cowboy on horseThis article is pretty much guaranteed to come off a little rant-like, but we have your best interests at heart here, so please bear with us.

There’s a huge problem afflicting the digital marketing industry in the UK at the moment: clients. Not all clients, but a significant proportion of really poorly educated clients who are making buying decisions about where to put their digital marketing business.

These people don’t know what “good” looks like. And of course, there’s nothing wrong with that, we all have to start somewhere…but some people will do their level best to avoid finding out. They don’t want to question what they’re being told, or demand some logic behind what they’re being charged for. They want simple, “silver bullet” answers – ideally cheap ones.

Silver bullets only work on vampires – cos they don’t exist either

Here are a couple of quotes to illustrate what this looks like from behind my desk:

From a hi-tech firm based in Cambridge, who wanted a cost for “doing their social media” but refused to discuss details of their marketing strategy or target market:

“We’re going with a US agency who phoned us yesterday. They said they could make us Number One on LinkedIn”

(yes, really. No, I have no idea what that means. Neither did the potential client when challenged, but it sounds GREAT, right?!)

From a startup photography business, whose marketing manager told me she’d never used Facebook and had no idea how it worked, but was getting quotes for having it managed.

“We have decided to work with a company called XXXXX. A friend recommended them and they have quoted £99 which will include four maintenance updates a year”.

I hardly know where to start with that one either, but I think we can be 100% certain that she won’t be getting much out of Facebook this year, or any other.

These con-merchants are there because you want them

Okay, maybe not you personally, but enough people do. Here’s how it works, and the reason why certain parts of the digital marketing sector are going really rather bad indeed.

Everyone knows that the economic environment isn’t the easiest right now. Many companies are fighting for survival, and very few are in a position to turn away from an easy stream of revenue, even if they’re not comfortable with what that involves.

When enough potential clients line up and beg for this sort of rubbish, guess what? More and more suppliers will offer it. That’s how you end up with daft offers of the “200 Tweets per month for only £150” variety.**

**if you’re not sure why this is daft, please drop us an email and we’ll be delighted to explain in full.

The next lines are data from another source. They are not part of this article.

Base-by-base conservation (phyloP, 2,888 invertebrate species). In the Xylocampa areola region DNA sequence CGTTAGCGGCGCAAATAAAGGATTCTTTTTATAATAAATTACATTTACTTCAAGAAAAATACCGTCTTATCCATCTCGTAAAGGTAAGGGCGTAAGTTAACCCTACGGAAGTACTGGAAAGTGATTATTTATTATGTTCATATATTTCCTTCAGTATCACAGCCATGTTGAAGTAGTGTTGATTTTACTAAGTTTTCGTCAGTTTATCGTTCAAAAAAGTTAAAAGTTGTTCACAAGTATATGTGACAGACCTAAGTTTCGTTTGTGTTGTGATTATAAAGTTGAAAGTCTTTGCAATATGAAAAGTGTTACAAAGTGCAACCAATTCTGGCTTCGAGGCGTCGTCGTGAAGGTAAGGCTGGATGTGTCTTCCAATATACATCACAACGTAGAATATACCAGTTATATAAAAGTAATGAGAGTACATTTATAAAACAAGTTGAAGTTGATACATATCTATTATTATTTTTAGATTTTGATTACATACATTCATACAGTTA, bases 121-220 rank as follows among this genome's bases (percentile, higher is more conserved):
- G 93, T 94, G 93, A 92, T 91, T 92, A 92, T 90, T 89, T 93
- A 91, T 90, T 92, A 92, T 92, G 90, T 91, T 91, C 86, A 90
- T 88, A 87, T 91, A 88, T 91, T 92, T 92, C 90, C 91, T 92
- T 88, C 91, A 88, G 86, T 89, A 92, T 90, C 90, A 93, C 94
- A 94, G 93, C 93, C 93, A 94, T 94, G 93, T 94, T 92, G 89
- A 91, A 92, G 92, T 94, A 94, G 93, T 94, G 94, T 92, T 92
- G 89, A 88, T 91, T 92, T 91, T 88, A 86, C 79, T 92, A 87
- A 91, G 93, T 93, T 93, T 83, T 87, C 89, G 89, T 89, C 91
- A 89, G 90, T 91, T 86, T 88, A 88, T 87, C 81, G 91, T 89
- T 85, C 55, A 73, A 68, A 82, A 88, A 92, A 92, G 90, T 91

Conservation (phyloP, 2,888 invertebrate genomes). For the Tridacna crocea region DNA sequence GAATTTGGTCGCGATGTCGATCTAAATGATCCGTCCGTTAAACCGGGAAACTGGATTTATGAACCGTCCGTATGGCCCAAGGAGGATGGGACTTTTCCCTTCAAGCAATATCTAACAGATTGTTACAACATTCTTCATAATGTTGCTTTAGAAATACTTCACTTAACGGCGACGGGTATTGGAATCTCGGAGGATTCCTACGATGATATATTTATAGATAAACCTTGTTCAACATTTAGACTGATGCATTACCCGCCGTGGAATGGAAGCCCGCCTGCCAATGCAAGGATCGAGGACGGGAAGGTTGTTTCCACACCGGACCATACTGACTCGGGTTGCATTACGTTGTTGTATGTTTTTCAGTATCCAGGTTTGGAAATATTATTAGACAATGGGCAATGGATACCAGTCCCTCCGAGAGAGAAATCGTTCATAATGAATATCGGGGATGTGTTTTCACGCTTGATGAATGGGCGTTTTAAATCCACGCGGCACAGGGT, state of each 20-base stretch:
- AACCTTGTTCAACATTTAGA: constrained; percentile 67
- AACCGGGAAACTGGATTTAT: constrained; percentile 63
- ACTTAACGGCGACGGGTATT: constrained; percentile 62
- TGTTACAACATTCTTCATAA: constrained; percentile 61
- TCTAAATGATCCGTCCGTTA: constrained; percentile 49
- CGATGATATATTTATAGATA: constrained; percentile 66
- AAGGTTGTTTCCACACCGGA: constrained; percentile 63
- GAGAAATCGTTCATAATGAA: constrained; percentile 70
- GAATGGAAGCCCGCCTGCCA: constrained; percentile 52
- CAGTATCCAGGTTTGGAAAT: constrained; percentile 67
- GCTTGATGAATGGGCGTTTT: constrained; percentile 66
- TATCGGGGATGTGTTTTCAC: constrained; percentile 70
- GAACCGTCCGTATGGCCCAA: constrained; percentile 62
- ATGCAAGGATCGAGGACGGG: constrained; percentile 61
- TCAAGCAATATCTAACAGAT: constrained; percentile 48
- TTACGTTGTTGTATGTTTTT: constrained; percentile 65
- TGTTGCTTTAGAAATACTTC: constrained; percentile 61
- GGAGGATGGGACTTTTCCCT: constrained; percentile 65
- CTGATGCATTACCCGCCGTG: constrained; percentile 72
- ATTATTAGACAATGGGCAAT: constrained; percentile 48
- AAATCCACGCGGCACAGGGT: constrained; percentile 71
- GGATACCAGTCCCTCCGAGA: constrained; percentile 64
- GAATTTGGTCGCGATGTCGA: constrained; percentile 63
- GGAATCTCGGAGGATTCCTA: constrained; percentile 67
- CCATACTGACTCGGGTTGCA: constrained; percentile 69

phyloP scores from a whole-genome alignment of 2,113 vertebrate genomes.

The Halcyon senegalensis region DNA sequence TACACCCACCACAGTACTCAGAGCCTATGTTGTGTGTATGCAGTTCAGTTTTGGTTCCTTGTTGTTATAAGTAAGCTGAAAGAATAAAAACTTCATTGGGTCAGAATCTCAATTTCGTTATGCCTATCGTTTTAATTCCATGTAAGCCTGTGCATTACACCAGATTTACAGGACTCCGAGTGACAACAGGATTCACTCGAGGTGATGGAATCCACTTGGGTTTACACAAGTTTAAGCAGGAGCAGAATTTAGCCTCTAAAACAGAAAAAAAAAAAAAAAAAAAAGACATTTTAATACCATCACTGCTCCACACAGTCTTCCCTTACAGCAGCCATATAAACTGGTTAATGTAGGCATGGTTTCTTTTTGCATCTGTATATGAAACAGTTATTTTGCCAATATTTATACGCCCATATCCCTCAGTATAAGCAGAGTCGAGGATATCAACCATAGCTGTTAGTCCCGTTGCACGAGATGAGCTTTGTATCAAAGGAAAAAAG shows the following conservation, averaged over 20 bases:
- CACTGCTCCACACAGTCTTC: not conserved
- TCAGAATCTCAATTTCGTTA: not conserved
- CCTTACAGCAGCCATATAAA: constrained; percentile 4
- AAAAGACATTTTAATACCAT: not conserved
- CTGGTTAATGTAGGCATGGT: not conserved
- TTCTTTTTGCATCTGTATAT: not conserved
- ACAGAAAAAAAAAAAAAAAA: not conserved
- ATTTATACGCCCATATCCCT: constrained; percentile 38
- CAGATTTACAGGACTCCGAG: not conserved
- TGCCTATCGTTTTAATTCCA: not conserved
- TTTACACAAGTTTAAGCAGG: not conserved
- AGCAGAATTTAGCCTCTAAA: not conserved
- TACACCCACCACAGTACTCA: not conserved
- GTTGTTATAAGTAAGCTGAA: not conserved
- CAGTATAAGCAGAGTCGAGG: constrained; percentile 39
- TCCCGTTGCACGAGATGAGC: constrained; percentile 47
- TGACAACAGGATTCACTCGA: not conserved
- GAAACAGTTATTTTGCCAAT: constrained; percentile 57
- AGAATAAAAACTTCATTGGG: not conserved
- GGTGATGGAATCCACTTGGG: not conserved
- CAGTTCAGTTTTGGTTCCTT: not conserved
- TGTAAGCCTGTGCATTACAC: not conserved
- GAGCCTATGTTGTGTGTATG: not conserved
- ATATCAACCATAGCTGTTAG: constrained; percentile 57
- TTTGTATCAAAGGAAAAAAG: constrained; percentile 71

How to guarantee you get terrible social media advice

So if you want to be saddled up and ridden into the sunset by a social media cowboy, here’s what  to do.

  • Tell your prospective supplier  little to nothing about your business. Cowboys won’t be interested anyway – they’re going to sell you those “four maintenance updates per year” whatever.
  • Insist on a fixed price at the earliest possible stage of your communication. Again, the harder you make it for your potential supplier to figure out what’s right for your business before committing to a price, the more likely you are to end up with rubbish being delivered to a budget.
  • Avoid all discussion of strategy, or how exactly what they’re selling you will benefit your business. At a push, ask to be assured that you’ll “get exposure to a gazillion people on Facebook” – and be much more impressed by that than if they take you through, step by step, how Facebook works to provide that exposure, and how they’ll harness those functions to work for your business.
  • Under no circumstances check out the agency’s own website or social media feeds. If their website is full of meaningless jargon and they sent out a Tweet once in 2011 (which was a link to their home page), that’ll just complicate your decision, won’t it – and after all, it does it really matter, so long as they get you to Number One on LinkedIn…

Look, we know you’re busy, and you want this online marketing business to be as easy as taking an ad in the local paper.

But it just isn’t, it’s a whole lot more complicated than that.

So if you’re going to buy in social media services and you don’t want to throw your money in the bin – get some education about what you’re buying. Or work with an agency who’ll help you understand what’s what. But please, stop hunting for cowboys.

And if you’ve had any crazy, don’t-stand-up-to-the-light-of-day social media offers, please share them below….you know you want to!